What the vaccine rollout is like for three community pharmacists
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Ambar Keluskar is tired. He’s a pharmacist at his family’s business, Rossi Pharmacy in the Brooklyn neighborhood of East New York, and he’s consumed by the effort to vaccinate his customers against COVID-19.
“I’m definitely working probably close to 70 to 80 hours a week. When I’m not working, I’m just constantly thinking about it,” he said last week from his home, where he was tying up loose ends after seeing 300 patients who showed up for the pharmacy’s last vaccination clinic. “We’ve been working around the clock to make sure that we enter all the paperwork by the deadlines,” Keluskar said.
Across the country, pharmacies are struggling with insufficient staffing and facing endless phone calls from people trying to make appointments. They run into other problems, too, like patients who think one dose of a two-dose vaccine is enough.
The customer area of Rossi Pharmacy is tiny at maybe 150 square feet, just enough room for a glass case filled with bottles of Tylenol, Flintstone vitamins and various medications, and for a few people, at most, to stand six feet apart.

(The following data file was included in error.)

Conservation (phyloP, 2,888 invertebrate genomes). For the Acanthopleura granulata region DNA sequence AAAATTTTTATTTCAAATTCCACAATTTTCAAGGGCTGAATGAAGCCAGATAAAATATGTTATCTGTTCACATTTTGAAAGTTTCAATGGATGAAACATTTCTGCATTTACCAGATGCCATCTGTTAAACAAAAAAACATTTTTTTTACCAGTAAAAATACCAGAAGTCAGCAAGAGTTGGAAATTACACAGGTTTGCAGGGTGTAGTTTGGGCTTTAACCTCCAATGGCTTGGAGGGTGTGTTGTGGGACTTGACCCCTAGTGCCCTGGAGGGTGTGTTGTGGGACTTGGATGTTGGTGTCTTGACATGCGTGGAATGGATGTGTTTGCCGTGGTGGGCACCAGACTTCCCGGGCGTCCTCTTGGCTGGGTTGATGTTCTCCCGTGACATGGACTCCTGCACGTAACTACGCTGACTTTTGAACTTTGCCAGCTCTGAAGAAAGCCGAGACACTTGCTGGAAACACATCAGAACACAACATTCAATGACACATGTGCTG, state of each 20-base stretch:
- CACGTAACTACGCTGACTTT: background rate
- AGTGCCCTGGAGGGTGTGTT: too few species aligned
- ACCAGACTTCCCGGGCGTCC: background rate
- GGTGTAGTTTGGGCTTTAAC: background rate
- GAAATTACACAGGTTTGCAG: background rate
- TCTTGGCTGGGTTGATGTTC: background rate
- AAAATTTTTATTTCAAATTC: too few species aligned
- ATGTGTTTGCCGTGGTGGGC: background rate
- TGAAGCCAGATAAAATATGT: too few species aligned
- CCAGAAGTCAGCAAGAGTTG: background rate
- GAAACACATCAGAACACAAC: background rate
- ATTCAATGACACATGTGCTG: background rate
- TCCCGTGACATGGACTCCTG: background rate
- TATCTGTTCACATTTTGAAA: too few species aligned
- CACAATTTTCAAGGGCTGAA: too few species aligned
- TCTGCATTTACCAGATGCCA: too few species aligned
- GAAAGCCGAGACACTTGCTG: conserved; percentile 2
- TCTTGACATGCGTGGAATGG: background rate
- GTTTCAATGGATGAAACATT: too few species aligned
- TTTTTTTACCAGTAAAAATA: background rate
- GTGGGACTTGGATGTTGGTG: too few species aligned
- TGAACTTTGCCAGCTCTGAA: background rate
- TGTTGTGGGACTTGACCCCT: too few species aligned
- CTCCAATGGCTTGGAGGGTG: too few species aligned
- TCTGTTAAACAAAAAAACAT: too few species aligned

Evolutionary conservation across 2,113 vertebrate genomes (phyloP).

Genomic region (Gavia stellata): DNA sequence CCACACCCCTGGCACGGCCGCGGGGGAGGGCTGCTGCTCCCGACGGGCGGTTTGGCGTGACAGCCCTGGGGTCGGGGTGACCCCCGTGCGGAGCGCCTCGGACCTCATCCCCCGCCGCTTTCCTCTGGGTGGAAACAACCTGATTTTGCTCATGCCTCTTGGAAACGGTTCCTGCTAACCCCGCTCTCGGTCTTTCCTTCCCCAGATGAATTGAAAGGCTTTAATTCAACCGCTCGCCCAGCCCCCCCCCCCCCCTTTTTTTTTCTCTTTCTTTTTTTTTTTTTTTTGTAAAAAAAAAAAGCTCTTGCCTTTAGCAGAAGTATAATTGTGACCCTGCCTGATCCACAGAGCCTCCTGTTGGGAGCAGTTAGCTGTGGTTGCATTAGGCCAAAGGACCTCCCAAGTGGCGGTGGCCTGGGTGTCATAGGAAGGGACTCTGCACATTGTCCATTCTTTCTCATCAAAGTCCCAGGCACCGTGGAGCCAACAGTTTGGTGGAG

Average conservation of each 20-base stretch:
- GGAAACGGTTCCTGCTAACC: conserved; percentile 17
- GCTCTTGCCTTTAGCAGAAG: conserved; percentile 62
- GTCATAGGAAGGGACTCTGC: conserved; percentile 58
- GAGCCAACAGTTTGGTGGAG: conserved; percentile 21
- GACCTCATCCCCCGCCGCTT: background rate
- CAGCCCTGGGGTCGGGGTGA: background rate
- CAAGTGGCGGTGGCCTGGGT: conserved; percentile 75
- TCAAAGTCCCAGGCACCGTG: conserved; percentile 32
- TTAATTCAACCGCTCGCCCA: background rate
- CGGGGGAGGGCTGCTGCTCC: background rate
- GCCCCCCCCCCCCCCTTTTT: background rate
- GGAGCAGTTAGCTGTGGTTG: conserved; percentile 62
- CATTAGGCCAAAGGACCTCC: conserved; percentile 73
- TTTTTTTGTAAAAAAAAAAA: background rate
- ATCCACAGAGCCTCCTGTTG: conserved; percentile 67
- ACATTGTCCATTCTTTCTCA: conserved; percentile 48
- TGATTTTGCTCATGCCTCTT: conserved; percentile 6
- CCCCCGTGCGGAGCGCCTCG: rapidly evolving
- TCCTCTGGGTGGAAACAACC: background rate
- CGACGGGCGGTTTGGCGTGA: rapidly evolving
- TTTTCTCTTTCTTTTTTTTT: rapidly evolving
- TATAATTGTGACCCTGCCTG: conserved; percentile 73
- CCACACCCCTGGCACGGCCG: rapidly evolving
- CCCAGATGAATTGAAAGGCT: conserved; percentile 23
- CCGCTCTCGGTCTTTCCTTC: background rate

Earlier this week, Keluskar showed off the area where people were getting the Moderna vaccine, through a door and down a narrow hallway lined with chairs.
“This area was never actually meant to keep patients,” Keluskar said. “But we adapted.”
Because the pharmacy is so small, it’s also been holding vaccine clinics at community centers. Sometimes people don’t show up for their appointments
“Thankfully, we’ve never had to waste any vaccines. But there are some days where I have to wait on the site an extra hour, an hour and a half, for those last doses to get used,” he said.
These clinics are exhausting for the pharmacists, partly because they end up having the same conversation dozens of times.
“You know, ‘Hey, come on back, how you doing? How are things going?’ and then explaining what vaccine they’re getting, and talking them through the side effects,” said Rebecca Lahrman, a pharmacist at Shrivers Pharmacy and Wellness in Athens, Ohio, which mostly administers Moderna vaccines.
“While those conversations are important, and they’re necessary, sometimes I feel like a robot saying the same thing over and over again,” she said.
If you run into this when you’re getting vaccinated, keep in mind that your pharmacist has been at this all day. “They might be hungry,” Lahrman said. “They might have to pee. Or they might just be struggling, right?”
Health care workers are feeling a lot of pressure to get this right: to make sure the vaccines are stored correctly, that no one is having an allergic reaction and that they’re answering everyone’s questions.
About 150 miles away from Shrivers, at Hart Pharmacy in Cincinnati, Sarah Priestle is in the thick of all those questions.
“Right or left arm, sir?” she asked a man about to get a shot.
“Should it be one you don’t use as often?” he asked.
“So there’s some theory that the dominant arm is better because you’re going to move that more …” Priestle began.
Priestle’s grandfather opened this pharmacy in 1960. Inside, the walls are paneled with wood, and there’s a flying pig (a Cincinnati mascot) hanging from the ceiling.